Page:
Posted by: SWL | September 23, 2012

Middle East Protests: Obama Administration Foreign Policy Mistakes

On the campaign trail, President Obama has made occasional remarks about challenger Mitt Romney’s inexperience with foreign affairs. It is amusing since before he was elected president, Mr. Obama’s only experience was two terms in the US Senate. Responses from the White House and State Department in the two weeks since attacks on our embassy in Egypt and the consulate in Libya (which resulted in the deaths of four Americans) have not shown experience or competence in foreign affairs.

Five Obama administration foreign policy missteps
* The White House eventually disavowed the first statement from the US embassy in Cairo, saying it had not been approved by the State Department, but that was about 16 hours after the embassy issued the statement and after many had criticized its apologetic tone.

* The President should not have continued campaigning. Americans had been murdered and anti-American violence was spreading across the Middle East. With danger to US citizens overseas, and possibly on our own soil, the President should have been in DC, as close as possible to incoming information and his advisers.

Campaigning in Las Vegas, Mr. Obama said he wanted to talk a bit about the “tough day” the country had. Tough day??? Ask the families of the four who died if that was a strong enough description! The President’s comments on the situation in the Middle East lasted around two minutes, then he went back into campaign mode, promising such things as putting solar farms all across the state of Nevada. The next day, while protests continued in Cairo and broke out in Yemen and Tunisia, Mr. Obama was campaigning in Colorado before finally returning to DC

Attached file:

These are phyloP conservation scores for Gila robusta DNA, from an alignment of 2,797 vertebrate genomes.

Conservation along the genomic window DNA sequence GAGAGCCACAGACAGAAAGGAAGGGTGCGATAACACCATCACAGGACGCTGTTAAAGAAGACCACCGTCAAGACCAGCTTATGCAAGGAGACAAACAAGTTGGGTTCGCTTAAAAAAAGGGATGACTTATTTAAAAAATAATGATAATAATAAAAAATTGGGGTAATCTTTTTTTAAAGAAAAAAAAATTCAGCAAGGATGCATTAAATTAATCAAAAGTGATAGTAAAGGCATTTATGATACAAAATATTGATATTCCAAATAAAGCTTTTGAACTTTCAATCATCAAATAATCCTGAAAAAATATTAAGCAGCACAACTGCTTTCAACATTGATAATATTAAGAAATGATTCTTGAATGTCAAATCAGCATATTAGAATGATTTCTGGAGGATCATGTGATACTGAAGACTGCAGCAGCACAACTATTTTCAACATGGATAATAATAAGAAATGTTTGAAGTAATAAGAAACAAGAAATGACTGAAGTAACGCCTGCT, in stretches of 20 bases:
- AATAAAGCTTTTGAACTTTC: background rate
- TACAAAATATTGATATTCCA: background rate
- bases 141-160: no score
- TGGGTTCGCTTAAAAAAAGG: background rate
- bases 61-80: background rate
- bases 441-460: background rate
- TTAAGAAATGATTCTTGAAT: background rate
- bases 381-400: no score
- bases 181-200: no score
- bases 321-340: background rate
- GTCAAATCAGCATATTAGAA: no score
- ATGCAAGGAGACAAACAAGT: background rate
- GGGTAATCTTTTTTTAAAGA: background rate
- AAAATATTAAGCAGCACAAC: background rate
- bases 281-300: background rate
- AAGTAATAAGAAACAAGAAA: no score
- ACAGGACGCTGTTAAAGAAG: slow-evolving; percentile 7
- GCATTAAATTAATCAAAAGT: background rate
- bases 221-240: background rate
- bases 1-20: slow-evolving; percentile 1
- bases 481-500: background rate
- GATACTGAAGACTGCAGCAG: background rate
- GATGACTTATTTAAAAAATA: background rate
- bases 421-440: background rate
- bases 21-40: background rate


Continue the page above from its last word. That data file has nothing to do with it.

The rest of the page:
* In unstable countries such as Libya, the State Department should have extra security at our embassies. If Ambassador Stevens wanted to reside in Benghazi, the center of the new Libyan government, the consulate there should have been made more secure and Marine guards brought in.

* In response to an interview question two or three days after the first attacks, The President said Egypt is not a US ally, but not an enemy. Press Secretary Jay Carney later explained that the President was “technically” correct because Egypt is not an ally by mutual, written agreement. In the past Egypt has been the voice of calm and moderation on issues involving Israel. (With the new Egyptian president aligned with the Muslim Brotherhood, those days are likely over.) First the embassy in Cairo and Hillary Clinton each decry some Americans’ use of free speech, trying to defuse Egyptian anger. Then the President makes a statement likely to anger them again.

* The President should have met with Israeli Prime Minister Benjamin Netanyahu who was in New York for a United Nations meeting. Mr. Obama had already refused Netanyahu’s request for a meeting before the embassy attacks. (For now we will ignore the foolishness of that.) But after the attacks, the President should have met with Netanyahu to discuss how the unrest in the Muslim countries might affect Israeli and US interests in the region.

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